Ohio Vote Theft, Now and Forever

Submitted by Sarah Gonzales on November 19, 2005 - 2:17pm. ::

by Margaret Kimberley
November 17 2005
The Black Commentator
(forwarded by Pokey Anderson)

On Election Day in Ohio, four ballot provisions that would have brought greater integrity to the elections process went down to defeat at the polls. Not only were all four defeated, but polls predicted that all four would either win, or be decidedly by thin margins.

Reform Ohio Now had initiated the four proposals. The proposals would have changed rules on campaign finance, established a legislative redistricting commission, allowed the option of voting by mail, and put electoral issues in the hands of an independent commission, beyond the reach of Secretary of State Ken Blackwell.

Polling conducted by the Republican newspaper, the Columbus Dispatch, has a history of accurately predicting Ohio election results. Is it possible that the Dispatch pollsters suddenly lost their touch? Anything is possible, but the decisive loss of all four proposals by unexpected margins is highly improbable.

In November 2004 Republicans used a combination of schemes to insure victory in Ohio for George W. Bush. Some of the chicanery was decidedly low tech and simple. Black voting precincts didn’t receive all of the voting machines they needed. More than 60 machines sat in storage while thousands of Ohioans waited on lines for hours to cast their ballots. Inevitably, some could not spend an entire day attempting to vote.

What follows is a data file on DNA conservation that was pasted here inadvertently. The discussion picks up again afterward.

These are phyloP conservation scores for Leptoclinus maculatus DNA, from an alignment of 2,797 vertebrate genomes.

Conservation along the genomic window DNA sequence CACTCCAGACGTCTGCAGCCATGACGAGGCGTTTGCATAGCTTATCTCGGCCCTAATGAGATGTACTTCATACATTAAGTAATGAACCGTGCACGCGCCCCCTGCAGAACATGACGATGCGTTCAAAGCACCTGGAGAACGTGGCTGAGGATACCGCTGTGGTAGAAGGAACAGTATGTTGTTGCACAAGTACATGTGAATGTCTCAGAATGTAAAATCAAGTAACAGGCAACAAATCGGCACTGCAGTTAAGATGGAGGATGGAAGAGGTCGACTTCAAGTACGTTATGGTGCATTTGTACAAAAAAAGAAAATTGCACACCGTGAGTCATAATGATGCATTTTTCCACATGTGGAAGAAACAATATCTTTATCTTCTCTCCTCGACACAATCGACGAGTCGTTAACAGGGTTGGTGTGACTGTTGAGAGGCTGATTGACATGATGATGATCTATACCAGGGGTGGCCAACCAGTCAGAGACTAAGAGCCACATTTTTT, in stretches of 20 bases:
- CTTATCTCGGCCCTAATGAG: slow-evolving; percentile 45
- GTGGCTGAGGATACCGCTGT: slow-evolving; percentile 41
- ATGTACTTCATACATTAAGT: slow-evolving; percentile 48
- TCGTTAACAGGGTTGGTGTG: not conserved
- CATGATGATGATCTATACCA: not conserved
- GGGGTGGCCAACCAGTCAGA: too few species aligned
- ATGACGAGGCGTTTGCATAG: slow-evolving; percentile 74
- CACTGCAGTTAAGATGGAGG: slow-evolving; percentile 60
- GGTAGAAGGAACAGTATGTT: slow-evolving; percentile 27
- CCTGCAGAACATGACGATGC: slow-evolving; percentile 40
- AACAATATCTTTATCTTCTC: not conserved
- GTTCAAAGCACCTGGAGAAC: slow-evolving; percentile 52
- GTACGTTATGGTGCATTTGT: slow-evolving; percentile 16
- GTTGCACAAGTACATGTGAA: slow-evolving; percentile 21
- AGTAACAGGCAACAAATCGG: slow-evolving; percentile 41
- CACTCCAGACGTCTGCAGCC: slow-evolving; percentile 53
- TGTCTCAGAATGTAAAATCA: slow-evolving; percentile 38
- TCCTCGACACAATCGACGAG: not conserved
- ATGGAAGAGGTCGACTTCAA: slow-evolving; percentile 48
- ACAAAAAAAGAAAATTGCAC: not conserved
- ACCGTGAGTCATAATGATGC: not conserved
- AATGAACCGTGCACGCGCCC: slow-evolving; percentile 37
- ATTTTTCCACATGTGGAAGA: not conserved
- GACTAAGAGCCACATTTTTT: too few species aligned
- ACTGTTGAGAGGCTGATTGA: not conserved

If the Dispatch polls were wrong, they were very wrong indeed. If the outcome is to be believed, every voter who was previously undecided on the ballot proposals had to vote no and many of those expressing support had to have changed their minds. Undecided voters usually remain undecided, skipping candidates and provisions that they find confusing or just not worthy of their attention. We are asked to believe that Ohio voters behaved unlike voters anywhere in the country.

It is more logical to assume that the electronic voting machines now in use in half of the state’s counties were hacked to insure victory for the status quo. If that possibility is rejected, then we reject everything that has taken place since the November 2000 vote theft brought the Bush administration into being.

Americans, even progressives, are loath to acknowledge the corruption in their political system. Even many Democrats eschewed the possibility that Ohio was stolen from John Kerry in 2004. Of course it didn't help that Kerry punked out and refused to make Bush look bad, even if the effort hadn't resulted in victory.

Ohio in 2005 may be even sadder than it was in 2004. If there was a fix, it is in for good.  If electoral reform can be defeated with electronic vote hacking, then there is no hope for change without a fight.

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